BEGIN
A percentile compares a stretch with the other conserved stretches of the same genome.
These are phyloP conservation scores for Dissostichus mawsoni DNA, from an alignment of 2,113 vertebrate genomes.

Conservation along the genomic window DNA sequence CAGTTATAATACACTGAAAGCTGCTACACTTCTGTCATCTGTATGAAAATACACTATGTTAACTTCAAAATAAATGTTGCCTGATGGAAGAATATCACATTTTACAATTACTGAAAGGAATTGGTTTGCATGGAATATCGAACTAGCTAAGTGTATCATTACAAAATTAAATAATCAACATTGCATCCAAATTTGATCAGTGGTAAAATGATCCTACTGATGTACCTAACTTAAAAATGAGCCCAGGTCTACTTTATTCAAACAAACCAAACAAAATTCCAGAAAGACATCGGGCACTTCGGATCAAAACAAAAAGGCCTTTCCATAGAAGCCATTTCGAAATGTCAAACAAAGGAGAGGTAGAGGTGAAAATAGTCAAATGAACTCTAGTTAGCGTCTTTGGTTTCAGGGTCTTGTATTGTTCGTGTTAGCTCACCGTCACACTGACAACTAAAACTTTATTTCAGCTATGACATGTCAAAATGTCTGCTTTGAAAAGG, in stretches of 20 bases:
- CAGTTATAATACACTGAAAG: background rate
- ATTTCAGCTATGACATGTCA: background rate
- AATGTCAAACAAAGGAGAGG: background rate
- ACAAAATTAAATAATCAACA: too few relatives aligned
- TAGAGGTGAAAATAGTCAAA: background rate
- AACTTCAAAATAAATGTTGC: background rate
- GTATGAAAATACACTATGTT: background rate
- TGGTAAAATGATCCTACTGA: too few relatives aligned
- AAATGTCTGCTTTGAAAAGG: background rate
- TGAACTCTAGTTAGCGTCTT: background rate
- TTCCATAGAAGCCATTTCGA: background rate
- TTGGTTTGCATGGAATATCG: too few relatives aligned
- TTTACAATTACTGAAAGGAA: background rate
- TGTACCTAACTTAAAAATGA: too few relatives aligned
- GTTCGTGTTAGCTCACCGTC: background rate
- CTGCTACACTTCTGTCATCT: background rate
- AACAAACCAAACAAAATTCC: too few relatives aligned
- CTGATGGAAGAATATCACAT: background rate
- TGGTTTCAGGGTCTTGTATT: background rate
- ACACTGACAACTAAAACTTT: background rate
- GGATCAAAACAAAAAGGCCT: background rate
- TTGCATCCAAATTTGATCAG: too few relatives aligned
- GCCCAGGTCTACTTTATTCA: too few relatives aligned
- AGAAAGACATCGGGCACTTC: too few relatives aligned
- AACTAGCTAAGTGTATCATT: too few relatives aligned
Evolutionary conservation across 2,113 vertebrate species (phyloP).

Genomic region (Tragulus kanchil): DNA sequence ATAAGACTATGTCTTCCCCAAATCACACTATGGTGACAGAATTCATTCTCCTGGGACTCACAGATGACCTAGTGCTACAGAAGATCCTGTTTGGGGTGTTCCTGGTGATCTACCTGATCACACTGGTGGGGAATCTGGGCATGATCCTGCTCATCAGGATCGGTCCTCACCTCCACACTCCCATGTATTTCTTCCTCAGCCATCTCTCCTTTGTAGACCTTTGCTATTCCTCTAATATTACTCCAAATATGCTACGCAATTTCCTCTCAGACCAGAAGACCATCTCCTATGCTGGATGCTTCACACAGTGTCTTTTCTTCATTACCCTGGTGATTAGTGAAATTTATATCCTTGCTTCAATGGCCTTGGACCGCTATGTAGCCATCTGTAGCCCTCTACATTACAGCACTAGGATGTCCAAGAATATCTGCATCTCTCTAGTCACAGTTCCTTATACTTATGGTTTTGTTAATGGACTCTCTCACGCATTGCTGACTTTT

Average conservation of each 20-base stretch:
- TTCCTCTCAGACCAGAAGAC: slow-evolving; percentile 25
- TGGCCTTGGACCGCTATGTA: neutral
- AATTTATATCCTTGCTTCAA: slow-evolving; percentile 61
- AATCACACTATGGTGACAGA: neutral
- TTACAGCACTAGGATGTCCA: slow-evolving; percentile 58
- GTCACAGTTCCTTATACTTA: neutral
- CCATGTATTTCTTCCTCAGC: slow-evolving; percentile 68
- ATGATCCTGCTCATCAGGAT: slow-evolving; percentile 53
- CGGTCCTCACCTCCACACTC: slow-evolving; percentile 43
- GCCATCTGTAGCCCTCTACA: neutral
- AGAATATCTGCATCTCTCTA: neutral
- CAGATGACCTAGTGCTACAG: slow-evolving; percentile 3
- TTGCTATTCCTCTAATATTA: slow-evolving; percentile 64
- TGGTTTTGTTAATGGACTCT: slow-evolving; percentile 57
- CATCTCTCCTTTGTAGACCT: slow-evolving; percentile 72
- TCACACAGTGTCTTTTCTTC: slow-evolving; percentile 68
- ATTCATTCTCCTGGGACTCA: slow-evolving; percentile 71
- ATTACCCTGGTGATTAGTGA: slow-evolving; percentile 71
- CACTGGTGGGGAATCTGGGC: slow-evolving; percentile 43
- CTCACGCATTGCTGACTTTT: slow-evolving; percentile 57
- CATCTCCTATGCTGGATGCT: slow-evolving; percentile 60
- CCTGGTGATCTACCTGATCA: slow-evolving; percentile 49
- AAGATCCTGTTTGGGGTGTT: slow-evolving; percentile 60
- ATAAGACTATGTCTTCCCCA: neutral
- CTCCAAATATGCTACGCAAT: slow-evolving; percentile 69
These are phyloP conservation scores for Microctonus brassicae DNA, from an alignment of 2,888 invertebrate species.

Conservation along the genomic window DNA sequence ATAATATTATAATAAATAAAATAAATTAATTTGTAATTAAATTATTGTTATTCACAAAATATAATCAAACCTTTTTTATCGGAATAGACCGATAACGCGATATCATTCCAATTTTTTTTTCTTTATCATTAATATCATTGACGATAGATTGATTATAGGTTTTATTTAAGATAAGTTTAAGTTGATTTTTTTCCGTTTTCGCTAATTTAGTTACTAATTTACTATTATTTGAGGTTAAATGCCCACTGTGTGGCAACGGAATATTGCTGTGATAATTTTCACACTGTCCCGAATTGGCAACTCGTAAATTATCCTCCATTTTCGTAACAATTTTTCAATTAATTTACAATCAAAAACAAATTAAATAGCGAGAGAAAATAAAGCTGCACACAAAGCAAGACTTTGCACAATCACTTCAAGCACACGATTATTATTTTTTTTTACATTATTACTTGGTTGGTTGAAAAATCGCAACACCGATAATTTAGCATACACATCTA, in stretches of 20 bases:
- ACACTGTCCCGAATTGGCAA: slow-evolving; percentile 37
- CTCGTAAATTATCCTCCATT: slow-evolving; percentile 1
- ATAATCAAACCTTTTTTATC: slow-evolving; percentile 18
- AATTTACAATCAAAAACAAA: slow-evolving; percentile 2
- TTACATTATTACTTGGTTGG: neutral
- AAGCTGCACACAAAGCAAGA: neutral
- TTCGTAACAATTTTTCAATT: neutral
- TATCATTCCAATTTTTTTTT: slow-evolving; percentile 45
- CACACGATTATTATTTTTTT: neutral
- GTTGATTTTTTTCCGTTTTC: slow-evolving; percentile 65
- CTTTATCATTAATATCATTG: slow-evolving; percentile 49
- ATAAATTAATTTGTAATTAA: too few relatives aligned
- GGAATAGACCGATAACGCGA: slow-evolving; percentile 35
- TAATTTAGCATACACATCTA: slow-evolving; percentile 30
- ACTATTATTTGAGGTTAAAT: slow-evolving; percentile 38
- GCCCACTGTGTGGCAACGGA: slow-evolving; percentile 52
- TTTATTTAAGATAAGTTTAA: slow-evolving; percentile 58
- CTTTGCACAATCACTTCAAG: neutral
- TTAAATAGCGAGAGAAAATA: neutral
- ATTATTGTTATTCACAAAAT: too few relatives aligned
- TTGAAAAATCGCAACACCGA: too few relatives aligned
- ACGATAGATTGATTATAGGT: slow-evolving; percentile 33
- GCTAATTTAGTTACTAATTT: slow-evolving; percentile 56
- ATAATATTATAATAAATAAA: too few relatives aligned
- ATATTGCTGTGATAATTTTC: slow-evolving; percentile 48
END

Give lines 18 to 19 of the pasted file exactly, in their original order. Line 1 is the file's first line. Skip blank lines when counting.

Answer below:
- GTTCGTGTTAGCTCACCGTC: background rate
- CTGCTACACTTCTGTCATCT: background rate